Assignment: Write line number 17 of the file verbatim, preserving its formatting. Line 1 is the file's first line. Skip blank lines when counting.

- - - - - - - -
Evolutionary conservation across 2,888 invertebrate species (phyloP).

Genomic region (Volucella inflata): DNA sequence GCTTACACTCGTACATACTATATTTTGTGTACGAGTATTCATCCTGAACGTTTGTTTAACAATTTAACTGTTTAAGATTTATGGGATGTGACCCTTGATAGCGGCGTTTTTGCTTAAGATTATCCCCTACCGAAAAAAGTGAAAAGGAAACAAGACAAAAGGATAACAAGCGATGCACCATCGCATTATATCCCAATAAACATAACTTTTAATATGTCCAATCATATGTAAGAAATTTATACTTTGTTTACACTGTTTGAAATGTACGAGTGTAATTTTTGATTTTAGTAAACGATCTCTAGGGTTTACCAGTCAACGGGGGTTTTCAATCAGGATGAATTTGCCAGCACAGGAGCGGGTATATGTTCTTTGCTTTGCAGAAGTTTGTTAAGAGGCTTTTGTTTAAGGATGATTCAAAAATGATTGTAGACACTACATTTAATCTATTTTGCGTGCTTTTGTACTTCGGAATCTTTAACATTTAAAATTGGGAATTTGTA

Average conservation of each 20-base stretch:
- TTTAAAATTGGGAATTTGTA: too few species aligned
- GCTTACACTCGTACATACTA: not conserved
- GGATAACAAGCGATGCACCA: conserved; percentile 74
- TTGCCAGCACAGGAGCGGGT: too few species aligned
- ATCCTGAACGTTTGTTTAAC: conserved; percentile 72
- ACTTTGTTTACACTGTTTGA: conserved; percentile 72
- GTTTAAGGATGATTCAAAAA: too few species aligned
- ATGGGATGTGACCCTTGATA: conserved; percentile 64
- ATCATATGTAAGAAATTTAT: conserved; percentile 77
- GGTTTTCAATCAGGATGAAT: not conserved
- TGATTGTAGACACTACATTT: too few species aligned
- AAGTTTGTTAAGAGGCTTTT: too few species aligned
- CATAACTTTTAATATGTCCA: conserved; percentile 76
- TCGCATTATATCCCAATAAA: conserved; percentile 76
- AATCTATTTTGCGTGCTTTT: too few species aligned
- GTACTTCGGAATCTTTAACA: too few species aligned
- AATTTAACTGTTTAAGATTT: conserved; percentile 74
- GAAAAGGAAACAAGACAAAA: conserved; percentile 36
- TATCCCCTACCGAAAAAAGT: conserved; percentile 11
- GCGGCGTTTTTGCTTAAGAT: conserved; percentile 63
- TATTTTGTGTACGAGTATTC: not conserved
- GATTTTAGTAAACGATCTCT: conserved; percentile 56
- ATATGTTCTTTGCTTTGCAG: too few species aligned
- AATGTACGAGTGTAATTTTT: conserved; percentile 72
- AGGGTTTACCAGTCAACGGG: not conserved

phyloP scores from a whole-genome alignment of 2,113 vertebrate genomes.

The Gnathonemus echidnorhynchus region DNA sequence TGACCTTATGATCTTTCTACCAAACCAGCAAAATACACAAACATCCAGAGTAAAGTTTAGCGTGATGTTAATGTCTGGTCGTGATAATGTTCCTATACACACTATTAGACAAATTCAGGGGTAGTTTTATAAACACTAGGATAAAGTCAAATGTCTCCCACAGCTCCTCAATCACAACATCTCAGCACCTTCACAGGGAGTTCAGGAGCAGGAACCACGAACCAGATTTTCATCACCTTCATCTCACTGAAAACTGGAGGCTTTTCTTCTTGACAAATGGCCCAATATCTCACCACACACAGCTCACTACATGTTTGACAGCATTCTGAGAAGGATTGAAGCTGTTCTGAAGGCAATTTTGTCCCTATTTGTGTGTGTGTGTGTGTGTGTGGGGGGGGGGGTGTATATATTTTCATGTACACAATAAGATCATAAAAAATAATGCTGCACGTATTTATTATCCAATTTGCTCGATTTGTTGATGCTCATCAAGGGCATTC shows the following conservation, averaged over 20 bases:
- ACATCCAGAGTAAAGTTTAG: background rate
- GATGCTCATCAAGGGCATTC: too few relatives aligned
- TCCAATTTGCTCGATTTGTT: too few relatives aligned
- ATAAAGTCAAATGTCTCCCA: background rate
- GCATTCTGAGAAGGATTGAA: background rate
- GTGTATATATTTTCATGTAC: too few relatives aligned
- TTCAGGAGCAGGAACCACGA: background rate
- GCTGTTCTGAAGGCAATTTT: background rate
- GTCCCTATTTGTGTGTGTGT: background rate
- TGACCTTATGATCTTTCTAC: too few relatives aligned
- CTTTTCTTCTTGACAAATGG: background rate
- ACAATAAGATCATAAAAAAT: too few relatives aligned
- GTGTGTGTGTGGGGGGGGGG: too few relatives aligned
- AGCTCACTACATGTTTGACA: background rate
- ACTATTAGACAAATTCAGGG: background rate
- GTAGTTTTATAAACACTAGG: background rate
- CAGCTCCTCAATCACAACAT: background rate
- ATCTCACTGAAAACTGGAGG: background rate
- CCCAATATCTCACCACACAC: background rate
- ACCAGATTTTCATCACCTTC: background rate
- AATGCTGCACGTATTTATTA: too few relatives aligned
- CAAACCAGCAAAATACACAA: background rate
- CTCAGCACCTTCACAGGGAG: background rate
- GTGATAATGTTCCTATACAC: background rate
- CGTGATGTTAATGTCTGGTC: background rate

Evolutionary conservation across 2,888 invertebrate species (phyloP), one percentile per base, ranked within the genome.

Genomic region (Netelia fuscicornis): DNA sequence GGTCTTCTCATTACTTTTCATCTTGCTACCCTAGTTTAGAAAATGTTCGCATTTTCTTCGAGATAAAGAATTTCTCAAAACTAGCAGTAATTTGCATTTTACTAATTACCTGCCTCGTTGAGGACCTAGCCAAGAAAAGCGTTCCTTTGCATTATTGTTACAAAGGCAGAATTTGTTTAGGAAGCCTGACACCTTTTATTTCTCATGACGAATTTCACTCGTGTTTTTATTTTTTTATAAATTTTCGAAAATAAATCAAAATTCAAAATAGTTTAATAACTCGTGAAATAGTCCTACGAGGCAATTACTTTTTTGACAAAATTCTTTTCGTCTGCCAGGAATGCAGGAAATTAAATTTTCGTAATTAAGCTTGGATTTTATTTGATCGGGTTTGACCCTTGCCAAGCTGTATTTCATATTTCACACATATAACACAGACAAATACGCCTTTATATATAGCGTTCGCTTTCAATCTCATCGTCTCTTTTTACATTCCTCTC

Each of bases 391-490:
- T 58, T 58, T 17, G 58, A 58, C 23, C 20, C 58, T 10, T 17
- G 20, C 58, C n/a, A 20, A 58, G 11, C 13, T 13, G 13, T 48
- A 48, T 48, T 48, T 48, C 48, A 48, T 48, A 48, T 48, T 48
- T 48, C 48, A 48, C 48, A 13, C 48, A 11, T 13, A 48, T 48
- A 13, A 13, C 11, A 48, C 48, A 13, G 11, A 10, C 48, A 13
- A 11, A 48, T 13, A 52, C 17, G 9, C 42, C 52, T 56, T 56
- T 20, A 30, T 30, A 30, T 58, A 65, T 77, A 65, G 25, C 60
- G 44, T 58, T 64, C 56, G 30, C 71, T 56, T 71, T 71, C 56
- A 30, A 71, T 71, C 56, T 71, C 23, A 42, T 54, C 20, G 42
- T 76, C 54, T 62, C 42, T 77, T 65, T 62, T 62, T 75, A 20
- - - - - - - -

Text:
- TCGCATTATATCCCAATAAA: conserved; percentile 76